Monday, September 12, 2011

One True Sport

I’ll admit it freely and with pride. I’m a nerd - or whatever the current term is for someone who gets the jealousy-inducing grades they do by spending an inordinate amount of time doing homework and studying.
And I love learning. I adore fiddly little math and physics problems, and great discussions in English class, and practicing my French and Spanish. So there are quite there are a lot of things I like about school. But to be perfectly honest, I probably don’t quite qualify for nerddom, because for me, the best part of school is cross-country running in the fall.
I’ve run cross-country since my dad forced me into it in grade 4. At first, I didn’t want to get up early to go to practice, but by the end of that season I was hooked. I’ve been a runner - and a cross-country fanatic - ever since.
At my high school the cross-country (X-C) team is a lot like a big family, at least for the core of us who love it, and as we have grown from grade nines to grade twelves, have slowly started leading it.
This year, the season started right away. We had our first meeting last Friday, and it was so great to see all the familiar faces, as well as plenty of new ones. I couldn’t wait for our first practice, to get to know everyone. That practice was this afternoon, and it was amazing. My best friends and I taught the newbies the drills we do, and led the runs, and ran around introducing ourselves to everyone.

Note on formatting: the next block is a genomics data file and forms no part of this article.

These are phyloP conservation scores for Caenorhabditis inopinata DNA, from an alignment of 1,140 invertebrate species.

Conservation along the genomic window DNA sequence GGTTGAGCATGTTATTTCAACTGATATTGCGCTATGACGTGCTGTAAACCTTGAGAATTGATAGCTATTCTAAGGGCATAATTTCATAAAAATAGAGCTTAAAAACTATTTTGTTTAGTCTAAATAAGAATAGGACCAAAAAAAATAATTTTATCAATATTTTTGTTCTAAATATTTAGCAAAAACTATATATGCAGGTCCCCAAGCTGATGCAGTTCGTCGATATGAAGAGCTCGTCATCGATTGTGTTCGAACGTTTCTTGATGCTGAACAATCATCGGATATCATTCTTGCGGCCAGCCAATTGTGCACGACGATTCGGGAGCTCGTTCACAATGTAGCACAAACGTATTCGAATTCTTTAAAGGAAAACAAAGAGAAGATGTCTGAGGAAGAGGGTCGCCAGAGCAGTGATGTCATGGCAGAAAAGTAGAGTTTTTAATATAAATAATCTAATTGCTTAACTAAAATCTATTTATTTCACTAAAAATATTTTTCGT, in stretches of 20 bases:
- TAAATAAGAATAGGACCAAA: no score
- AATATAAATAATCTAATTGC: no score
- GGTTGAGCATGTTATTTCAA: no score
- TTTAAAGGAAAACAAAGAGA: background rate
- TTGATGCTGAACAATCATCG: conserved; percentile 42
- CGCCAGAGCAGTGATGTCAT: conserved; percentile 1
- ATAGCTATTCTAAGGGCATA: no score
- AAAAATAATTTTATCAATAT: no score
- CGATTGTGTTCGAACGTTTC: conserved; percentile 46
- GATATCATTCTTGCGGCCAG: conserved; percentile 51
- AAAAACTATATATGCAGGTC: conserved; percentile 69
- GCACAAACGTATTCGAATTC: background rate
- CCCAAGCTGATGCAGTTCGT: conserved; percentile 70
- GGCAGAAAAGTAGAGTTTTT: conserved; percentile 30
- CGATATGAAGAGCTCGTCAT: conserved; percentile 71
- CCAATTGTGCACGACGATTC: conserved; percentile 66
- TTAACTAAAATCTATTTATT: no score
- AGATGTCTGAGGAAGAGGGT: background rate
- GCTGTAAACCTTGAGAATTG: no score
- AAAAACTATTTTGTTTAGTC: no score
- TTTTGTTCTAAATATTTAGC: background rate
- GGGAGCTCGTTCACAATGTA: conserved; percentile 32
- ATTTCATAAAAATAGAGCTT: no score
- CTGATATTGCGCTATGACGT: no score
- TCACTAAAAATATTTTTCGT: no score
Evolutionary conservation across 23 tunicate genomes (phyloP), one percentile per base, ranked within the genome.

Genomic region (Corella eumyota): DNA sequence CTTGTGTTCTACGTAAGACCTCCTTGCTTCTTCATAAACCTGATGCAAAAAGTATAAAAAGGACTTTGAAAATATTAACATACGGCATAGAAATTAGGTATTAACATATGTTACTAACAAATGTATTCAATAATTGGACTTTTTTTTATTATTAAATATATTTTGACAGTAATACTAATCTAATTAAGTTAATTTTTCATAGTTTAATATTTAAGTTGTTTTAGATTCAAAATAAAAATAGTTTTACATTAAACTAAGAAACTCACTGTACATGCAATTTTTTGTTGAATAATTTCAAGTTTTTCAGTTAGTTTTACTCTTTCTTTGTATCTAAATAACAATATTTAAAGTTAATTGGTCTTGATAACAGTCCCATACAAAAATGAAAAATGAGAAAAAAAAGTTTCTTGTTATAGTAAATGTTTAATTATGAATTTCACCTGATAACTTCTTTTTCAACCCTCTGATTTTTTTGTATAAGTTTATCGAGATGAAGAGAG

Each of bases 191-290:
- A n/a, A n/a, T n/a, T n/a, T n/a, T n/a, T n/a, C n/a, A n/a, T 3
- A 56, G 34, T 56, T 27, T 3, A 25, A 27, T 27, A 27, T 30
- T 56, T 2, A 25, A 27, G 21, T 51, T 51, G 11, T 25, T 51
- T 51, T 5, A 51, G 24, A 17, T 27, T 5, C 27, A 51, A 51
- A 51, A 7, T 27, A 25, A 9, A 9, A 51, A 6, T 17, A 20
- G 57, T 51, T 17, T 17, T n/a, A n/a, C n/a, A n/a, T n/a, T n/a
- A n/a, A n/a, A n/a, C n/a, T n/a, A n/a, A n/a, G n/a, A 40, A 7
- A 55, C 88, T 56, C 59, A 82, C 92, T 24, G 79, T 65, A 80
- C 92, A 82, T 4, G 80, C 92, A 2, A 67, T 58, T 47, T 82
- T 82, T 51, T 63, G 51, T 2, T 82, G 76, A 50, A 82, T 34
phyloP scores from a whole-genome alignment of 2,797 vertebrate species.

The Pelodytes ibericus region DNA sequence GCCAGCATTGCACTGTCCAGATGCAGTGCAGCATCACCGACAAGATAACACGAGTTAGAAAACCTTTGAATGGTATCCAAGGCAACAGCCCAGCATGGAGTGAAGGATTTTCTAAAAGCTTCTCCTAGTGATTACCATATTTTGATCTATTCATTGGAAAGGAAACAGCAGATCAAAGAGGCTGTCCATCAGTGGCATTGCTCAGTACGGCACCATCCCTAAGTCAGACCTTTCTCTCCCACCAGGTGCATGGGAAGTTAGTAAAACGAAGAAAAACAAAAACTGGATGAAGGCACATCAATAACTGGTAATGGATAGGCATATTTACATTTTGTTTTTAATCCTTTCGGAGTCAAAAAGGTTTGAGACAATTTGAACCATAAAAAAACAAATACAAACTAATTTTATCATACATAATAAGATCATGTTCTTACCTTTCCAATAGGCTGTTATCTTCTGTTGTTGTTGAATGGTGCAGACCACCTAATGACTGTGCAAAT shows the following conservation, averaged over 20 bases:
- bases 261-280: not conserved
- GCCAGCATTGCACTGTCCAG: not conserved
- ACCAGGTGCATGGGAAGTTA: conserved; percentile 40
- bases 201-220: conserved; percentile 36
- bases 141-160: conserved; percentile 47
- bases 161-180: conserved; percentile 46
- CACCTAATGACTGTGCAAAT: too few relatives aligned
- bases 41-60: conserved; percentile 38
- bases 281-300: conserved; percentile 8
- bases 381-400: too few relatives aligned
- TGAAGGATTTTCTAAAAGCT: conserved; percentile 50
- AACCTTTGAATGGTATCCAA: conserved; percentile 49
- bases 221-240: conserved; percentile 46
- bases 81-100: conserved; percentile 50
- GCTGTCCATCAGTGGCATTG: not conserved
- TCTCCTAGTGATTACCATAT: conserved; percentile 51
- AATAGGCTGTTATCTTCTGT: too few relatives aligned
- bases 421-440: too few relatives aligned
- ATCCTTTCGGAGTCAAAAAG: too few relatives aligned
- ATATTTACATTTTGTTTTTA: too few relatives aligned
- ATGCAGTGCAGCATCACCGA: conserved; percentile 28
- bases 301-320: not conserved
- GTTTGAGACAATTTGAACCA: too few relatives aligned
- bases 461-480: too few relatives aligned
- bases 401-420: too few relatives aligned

Cross-country running is one of the toughest sports out there, both mentally and physically. It’s you, on your own, against the uncaring elements. Running isn’t easy even under perfect conditions, and X-C is pretty much designed to generate poor conditions - but when the going gets tough, the tough get going. And X-C certainly teaches you to be tough.
A friend of mine (actually someone who I got to know partly through X-C) and I made posters for our team’s meeting, emphasizing toughness and grit, calling X-C the only true sport.
We also made one that said “If running were easy, they’d call it rowing.” Surprisingly, those disappeared shortly after we posted them right by the rowing team’s posters. (Our school’s rowing coach is the most feared teacher at the school. We’re not mad he took down our posters… we’re just happy he didn’t come after us.)
In making these posters, we tried to stay true to the spirit of the team that drew us in. I remember the posters that were up when I was in grade 9. They consisted of a stack of words related to cross-country: Mud. Sweat. Tears. Hills. Pain. Speed. Distance. More hills. More mud. And a picture of a runner, grimacing and muddy, going up a hill. Did this discourage us? No way, it made us rush to join.
After all, as my favourite cross-country saying goes, pain is weakness leaving the body.

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